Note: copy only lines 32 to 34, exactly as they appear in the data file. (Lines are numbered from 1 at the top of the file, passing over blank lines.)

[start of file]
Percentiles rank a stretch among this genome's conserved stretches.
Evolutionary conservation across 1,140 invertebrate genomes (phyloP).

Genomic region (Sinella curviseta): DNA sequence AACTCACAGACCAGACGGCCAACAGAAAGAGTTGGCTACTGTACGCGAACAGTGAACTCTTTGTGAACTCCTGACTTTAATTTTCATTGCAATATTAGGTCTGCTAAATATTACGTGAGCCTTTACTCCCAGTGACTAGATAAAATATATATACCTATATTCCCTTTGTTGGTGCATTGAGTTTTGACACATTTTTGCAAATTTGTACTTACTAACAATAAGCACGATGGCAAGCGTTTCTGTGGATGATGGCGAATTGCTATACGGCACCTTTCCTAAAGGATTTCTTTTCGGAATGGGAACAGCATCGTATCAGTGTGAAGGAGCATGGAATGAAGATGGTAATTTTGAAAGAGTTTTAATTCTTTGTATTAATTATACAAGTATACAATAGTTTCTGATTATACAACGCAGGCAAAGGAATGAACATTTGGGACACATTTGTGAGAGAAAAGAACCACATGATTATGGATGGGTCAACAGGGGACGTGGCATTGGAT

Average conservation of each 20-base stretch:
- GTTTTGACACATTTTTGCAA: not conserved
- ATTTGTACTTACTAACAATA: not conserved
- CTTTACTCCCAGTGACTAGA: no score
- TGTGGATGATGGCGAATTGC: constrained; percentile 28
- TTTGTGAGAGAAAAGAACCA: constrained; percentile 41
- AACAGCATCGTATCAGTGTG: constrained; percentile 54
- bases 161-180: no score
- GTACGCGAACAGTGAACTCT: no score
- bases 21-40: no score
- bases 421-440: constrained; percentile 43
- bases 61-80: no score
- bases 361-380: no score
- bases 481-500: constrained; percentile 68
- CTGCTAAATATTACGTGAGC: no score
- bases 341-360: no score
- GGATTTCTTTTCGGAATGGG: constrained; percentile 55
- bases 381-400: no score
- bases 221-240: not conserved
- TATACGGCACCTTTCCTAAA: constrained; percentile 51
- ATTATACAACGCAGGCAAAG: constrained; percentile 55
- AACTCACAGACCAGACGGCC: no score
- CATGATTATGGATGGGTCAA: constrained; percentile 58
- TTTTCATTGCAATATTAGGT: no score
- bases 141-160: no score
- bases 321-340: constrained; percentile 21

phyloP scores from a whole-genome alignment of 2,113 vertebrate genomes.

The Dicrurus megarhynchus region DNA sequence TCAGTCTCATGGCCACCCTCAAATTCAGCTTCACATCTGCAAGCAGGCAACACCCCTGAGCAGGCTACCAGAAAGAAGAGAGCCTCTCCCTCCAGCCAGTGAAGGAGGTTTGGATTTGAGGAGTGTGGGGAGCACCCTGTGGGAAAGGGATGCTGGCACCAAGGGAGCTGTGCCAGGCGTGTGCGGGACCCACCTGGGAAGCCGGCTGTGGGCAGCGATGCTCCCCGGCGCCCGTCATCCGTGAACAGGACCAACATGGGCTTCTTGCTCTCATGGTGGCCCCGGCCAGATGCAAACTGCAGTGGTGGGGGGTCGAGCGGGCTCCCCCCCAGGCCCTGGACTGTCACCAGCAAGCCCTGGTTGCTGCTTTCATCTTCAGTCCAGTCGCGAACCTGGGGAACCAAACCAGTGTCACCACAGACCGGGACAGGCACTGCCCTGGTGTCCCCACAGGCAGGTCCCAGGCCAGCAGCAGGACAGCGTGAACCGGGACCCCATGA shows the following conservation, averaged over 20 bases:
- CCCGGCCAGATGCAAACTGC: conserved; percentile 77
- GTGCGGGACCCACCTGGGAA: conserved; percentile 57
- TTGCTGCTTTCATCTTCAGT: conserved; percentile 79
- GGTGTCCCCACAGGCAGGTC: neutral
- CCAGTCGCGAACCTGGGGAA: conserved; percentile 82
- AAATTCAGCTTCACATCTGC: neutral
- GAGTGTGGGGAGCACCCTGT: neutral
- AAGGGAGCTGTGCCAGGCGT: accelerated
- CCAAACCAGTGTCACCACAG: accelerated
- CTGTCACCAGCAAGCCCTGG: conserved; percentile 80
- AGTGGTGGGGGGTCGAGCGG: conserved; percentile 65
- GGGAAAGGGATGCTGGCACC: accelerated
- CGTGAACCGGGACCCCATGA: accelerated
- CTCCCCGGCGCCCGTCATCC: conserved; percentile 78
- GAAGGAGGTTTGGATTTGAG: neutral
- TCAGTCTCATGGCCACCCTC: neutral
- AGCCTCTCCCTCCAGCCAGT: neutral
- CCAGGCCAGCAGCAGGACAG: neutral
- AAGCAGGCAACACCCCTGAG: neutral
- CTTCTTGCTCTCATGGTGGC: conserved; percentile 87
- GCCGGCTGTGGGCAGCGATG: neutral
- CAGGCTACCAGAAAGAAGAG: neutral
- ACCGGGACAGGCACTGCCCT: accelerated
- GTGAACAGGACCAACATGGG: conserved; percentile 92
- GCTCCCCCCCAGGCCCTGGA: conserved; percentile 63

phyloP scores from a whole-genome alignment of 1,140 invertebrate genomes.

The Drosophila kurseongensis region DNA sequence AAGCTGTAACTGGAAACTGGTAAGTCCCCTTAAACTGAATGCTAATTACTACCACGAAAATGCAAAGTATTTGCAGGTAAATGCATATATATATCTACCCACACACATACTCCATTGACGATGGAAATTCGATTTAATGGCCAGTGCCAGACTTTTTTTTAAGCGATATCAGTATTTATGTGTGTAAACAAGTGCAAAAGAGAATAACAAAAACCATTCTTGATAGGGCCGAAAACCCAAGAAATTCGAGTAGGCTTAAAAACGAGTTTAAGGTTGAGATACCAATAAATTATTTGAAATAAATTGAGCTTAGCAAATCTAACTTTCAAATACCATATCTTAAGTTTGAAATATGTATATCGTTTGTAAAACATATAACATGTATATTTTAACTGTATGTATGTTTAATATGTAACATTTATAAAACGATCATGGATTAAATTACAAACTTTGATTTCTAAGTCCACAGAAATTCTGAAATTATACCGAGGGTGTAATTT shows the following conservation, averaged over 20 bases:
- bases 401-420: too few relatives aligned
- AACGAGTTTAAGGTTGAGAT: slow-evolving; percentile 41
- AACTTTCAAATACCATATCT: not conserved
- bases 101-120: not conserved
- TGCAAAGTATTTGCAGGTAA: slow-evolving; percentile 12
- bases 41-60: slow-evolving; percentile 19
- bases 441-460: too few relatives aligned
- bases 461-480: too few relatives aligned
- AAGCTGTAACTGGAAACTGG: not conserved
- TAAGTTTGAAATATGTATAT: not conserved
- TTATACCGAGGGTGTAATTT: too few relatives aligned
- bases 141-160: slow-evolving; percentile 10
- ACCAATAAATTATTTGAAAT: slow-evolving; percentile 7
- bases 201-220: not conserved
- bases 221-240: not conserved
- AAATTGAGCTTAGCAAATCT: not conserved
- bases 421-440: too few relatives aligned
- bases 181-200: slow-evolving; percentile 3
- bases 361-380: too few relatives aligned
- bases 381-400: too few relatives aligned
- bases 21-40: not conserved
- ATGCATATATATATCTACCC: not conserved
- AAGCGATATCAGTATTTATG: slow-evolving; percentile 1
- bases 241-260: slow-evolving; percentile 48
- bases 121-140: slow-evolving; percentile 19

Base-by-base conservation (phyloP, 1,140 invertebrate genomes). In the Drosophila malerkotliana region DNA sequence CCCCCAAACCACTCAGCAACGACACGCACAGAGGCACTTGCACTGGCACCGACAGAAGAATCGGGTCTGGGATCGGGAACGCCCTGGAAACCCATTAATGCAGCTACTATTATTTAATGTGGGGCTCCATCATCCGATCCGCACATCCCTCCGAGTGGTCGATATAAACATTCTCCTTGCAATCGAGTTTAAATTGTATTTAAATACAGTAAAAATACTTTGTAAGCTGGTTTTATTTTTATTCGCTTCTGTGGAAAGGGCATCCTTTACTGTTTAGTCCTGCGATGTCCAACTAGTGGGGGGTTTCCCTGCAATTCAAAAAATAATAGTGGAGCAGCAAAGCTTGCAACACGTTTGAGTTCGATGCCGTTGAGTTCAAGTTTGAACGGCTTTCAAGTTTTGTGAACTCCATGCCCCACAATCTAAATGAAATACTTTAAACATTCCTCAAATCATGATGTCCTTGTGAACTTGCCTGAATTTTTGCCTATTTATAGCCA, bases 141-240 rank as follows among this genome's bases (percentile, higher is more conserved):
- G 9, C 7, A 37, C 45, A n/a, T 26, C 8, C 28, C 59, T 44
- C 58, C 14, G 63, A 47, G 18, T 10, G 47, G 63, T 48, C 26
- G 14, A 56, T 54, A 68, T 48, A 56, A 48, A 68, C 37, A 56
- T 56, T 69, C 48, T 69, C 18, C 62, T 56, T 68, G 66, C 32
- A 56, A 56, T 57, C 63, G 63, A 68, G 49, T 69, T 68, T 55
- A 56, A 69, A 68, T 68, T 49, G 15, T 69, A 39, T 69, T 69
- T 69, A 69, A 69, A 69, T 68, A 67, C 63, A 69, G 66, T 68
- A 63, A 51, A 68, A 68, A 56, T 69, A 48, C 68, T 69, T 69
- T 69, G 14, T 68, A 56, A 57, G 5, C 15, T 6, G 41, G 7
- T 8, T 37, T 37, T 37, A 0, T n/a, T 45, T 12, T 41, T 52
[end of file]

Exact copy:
- CCCGGCCAGATGCAAACTGC: conserved; percentile 77
- GTGCGGGACCCACCTGGGAA: conserved; percentile 57
- TTGCTGCTTTCATCTTCAGT: conserved; percentile 79